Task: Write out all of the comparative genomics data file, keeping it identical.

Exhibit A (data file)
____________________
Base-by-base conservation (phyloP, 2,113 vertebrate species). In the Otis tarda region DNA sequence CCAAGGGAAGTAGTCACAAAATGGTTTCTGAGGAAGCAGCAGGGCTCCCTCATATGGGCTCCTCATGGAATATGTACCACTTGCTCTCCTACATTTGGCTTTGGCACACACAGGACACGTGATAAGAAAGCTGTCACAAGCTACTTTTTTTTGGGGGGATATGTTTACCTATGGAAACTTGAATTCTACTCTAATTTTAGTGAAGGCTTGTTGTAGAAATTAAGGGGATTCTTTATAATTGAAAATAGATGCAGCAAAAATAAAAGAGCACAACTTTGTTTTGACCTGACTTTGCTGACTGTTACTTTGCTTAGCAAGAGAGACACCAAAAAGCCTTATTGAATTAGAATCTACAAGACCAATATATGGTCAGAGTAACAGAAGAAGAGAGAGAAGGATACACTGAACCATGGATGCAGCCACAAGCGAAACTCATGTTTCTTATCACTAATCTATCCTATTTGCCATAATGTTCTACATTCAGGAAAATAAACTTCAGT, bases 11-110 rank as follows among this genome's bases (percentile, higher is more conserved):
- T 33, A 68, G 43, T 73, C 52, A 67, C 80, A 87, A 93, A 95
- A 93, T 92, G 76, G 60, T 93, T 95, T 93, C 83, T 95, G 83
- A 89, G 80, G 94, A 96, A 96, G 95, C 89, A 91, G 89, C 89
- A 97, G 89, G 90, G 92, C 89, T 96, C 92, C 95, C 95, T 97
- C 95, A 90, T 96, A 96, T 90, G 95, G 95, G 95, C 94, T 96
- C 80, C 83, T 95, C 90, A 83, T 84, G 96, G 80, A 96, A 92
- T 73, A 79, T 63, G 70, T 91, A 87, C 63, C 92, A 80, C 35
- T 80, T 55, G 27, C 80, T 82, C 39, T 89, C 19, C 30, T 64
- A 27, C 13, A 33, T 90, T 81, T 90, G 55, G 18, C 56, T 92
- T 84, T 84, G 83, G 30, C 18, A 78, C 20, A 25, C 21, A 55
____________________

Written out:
Base-by-base conservation (phyloP, 2,113 vertebrate species). In the Otis tarda region DNA sequence CCAAGGGAAGTAGTCACAAAATGGTTTCTGAGGAAGCAGCAGGGCTCCCTCATATGGGCTCCTCATGGAATATGTACCACTTGCTCTCCTACATTTGGCTTTGGCACACACAGGACACGTGATAAGAAAGCTGTCACAAGCTACTTTTTTTTGGGGGGATATGTTTACCTATGGAAACTTGAATTCTACTCTAATTTTAGTGAAGGCTTGTTGTAGAAATTAAGGGGATTCTTTATAATTGAAAATAGATGCAGCAAAAATAAAAGAGCACAACTTTGTTTTGACCTGACTTTGCTGACTGTTACTTTGCTTAGCAAGAGAGACACCAAAAAGCCTTATTGAATTAGAATCTACAAGACCAATATATGGTCAGAGTAACAGAAGAAGAGAGAGAAGGATACACTGAACCATGGATGCAGCCACAAGCGAAACTCATGTTTCTTATCACTAATCTATCCTATTTGCCATAATGTTCTACATTCAGGAAAATAAACTTCAGT, bases 11-110 rank as follows among this genome's bases (percentile, higher is more conserved):
- T 33, A 68, G 43, T 73, C 52, A 67, C 80, A 87, A 93, A 95
- A 93, T 92, G 76, G 60, T 93, T 95, T 93, C 83, T 95, G 83
- A 89, G 80, G 94, A 96, A 96, G 95, C 89, A 91, G 89, C 89
- A 97, G 89, G 90, G 92, C 89, T 96, C 92, C 95, C 95, T 97
- C 95, A 90, T 96, A 96, T 90, G 95, G 95, G 95, C 94, T 96
- C 80, C 83, T 95, C 90, A 83, T 84, G 96, G 80, A 96, A 92
- T 73, A 79, T 63, G 70, T 91, A 87, C 63, C 92, A 80, C 35
- T 80, T 55, G 27, C 80, T 82, C 39, T 89, C 19, C 30, T 64
- A 27, C 13, A 33, T 90, T 81, T 90, G 55, G 18, C 56, T 92
- T 84, T 84, G 83, G 30, C 18, A 78, C 20, A 25, C 21, A 55